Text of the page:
Alan Dell

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Alan Dell, born Alan Creighton Mandell[1] (20 March 1924 – 18 August 1995), was a BBC radio broadcaster, associated with dance band music of the 1920s, 30s and early 40s.

Formative years[edit]

Dell was born in Cape Town, South Africa, and graduated from Kearsney College in Natal. He joined the South African Broadcasting Corporation in 1943, introducing for several years a programme called Rhythm Club. Moving to England in the 1950s, Dell worked on Radio Luxembourg (which then had recording studios in London), the BBC Light Programme and its successor Radio 2 until shortly before his death.

The Dance Band Days[edit]

Dell's most celebrated programme, The Dance Band Days, ran from 1969 (initially and a little incongruously on Radio 1, the BBC's "pop" channel, launched in 1967 as a replacement for the offshore pirate stations) until 1995 and, in later years, did so in a sequence on Monday evenings with Dell's "other side", The Big Band Sound. The former included recordings by the likes of Jack Hylton, Ambrose, Henry Hall, Geraldo and other dance bandleaders. The main elements of these programmes were retained for a number of years after Dell's death, in a Sunday night programme introduced on Radio 2 by Malcolm Laycock. (Dance band recordings were sometimes played also on the digital channel PrimeTime Radio 2000-6.)

Other work for the BBC[edit]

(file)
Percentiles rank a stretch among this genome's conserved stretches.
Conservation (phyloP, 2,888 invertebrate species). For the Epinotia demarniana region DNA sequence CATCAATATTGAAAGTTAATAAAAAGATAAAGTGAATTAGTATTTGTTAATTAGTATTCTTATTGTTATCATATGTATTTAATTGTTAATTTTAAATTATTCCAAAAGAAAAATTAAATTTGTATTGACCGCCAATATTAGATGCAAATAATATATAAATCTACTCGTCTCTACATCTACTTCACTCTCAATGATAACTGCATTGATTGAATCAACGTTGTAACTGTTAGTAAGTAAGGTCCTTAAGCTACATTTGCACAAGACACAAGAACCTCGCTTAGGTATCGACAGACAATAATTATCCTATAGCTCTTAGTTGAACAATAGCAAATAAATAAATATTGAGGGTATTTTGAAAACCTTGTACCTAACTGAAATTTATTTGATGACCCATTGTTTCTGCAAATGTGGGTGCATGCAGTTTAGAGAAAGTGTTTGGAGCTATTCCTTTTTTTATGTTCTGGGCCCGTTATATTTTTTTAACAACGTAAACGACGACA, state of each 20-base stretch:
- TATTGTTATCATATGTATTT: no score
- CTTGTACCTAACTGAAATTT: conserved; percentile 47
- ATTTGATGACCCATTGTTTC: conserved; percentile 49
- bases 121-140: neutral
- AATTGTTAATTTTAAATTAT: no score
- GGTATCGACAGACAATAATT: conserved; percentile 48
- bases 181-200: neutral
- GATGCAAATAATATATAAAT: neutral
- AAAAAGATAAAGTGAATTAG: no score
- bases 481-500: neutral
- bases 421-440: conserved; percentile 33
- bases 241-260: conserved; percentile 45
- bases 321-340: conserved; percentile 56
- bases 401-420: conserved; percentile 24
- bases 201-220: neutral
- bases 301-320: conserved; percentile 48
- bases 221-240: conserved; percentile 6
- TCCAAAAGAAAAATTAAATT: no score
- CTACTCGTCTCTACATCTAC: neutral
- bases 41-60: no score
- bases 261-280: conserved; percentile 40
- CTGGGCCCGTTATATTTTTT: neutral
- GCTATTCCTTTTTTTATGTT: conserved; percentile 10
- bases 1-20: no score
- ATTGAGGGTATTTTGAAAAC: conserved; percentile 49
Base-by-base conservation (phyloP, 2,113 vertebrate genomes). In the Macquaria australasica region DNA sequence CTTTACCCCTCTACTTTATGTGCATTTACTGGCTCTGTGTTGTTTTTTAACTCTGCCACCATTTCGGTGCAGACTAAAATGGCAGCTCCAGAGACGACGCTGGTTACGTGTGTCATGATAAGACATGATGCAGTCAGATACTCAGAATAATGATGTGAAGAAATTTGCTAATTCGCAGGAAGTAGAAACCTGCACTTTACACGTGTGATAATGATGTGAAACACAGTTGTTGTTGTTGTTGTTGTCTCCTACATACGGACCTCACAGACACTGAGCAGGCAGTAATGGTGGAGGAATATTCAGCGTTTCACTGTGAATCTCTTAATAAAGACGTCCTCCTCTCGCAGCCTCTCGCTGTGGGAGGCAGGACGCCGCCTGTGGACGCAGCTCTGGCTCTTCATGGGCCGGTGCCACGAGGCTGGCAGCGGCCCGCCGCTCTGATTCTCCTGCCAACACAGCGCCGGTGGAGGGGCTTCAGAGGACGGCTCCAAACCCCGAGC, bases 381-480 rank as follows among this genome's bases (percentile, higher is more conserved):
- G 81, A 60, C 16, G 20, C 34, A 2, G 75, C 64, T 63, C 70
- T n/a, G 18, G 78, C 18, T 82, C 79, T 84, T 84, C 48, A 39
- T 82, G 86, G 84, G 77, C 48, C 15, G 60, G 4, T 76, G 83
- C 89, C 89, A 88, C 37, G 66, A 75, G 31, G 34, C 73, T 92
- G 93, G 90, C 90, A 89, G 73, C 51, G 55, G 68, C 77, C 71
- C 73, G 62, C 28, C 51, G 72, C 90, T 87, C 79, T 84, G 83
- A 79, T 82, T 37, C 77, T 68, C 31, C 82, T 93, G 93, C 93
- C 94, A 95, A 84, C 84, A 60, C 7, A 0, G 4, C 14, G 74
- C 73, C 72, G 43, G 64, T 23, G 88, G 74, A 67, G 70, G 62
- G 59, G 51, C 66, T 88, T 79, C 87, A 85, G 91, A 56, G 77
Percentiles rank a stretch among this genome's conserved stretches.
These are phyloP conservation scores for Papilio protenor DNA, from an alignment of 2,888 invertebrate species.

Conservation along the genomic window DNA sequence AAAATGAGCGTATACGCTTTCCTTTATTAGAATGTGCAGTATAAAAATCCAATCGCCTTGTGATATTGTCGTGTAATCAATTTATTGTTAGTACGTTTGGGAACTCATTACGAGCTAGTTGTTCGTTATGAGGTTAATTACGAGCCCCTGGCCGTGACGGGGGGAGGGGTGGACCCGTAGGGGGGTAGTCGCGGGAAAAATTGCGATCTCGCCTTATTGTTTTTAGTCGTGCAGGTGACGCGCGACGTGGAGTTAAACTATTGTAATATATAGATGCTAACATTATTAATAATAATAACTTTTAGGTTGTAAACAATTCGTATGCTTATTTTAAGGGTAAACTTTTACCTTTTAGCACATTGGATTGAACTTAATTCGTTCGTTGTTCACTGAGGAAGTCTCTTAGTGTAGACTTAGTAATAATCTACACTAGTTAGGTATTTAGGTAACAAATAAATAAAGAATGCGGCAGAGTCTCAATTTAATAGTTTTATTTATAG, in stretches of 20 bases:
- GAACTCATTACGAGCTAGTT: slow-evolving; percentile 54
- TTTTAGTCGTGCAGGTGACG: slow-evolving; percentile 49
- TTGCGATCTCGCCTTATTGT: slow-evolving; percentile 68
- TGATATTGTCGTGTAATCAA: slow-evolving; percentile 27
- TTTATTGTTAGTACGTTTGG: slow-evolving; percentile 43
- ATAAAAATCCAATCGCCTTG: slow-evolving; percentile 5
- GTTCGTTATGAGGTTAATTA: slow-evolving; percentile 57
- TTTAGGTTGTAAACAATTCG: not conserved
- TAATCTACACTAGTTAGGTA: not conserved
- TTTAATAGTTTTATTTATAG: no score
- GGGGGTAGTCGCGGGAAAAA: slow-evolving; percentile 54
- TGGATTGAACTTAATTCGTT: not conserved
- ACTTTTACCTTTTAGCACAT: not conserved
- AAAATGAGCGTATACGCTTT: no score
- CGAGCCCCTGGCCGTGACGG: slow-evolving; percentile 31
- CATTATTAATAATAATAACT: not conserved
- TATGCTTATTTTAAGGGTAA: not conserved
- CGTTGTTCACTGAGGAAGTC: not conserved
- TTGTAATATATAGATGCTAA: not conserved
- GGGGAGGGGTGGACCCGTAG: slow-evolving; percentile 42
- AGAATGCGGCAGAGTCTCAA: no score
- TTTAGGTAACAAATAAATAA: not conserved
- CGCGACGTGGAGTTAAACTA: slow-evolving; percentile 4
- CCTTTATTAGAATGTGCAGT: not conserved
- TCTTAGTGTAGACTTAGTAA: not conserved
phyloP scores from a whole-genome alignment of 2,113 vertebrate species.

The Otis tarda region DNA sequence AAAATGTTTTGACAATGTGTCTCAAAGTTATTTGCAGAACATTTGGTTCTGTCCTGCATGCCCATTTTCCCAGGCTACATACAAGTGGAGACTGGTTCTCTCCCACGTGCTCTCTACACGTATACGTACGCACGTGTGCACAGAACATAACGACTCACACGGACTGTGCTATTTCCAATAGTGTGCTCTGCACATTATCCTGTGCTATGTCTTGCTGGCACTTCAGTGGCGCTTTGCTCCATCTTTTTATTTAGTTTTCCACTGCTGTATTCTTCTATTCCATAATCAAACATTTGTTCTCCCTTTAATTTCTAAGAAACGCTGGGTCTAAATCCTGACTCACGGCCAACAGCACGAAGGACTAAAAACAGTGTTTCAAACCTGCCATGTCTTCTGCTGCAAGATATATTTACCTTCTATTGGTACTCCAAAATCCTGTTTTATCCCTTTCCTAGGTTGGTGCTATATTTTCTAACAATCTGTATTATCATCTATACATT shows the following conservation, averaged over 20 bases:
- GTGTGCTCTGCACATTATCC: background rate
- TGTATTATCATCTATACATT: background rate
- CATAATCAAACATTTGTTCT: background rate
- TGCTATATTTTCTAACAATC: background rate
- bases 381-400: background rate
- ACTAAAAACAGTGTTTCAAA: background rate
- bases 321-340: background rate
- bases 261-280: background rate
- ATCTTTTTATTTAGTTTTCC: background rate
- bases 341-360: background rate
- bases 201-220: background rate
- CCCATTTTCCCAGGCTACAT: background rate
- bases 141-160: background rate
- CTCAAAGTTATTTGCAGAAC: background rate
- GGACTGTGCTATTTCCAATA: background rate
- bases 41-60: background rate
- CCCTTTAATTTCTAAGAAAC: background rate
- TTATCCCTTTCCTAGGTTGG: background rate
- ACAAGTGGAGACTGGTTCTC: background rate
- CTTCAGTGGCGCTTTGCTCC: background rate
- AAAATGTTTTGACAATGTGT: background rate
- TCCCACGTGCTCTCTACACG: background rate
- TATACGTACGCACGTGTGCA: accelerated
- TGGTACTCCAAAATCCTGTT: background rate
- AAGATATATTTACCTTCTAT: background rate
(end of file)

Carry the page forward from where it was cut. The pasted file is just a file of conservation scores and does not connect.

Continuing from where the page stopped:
Though Dell mostly presented programmes of music from the dance band and swing eras, he was also an early presenter of Pick of the Pops in 1956 and, in his later years, of Sounds Easy, a Sunday afternoon programme on Radio 2 which was notable for its attention to the recordings of Frank Sinatra and Peggy Lee (both of whom he pre-deceased). He won a 1983 Grammy Award in the Best Historical Album category for The Tommy Dorsey/Frank Sinatra Sessions - Vols. 1, 2 & 3.

Digital technology[edit]

In the 1980s, with the onset of digital technology, the Australian Broadcasting Corporation used the Packman Audio Noise Suppressor, a machine developed by a sound engineer, Robert Parker (1936–2004), to produce stereophonic sound of high quality from 78rpm mono recordings (see The Stage, 1 March 2005). Dell provided the sleeve notes for Dance Bands UK (1988), a BBC compact disc of ABC "transfer" recordings, thereby illustrating his authority as a historian of such music.

External links[edit]

References[edit]

  1. ^ Independent obituary, 29 August 1995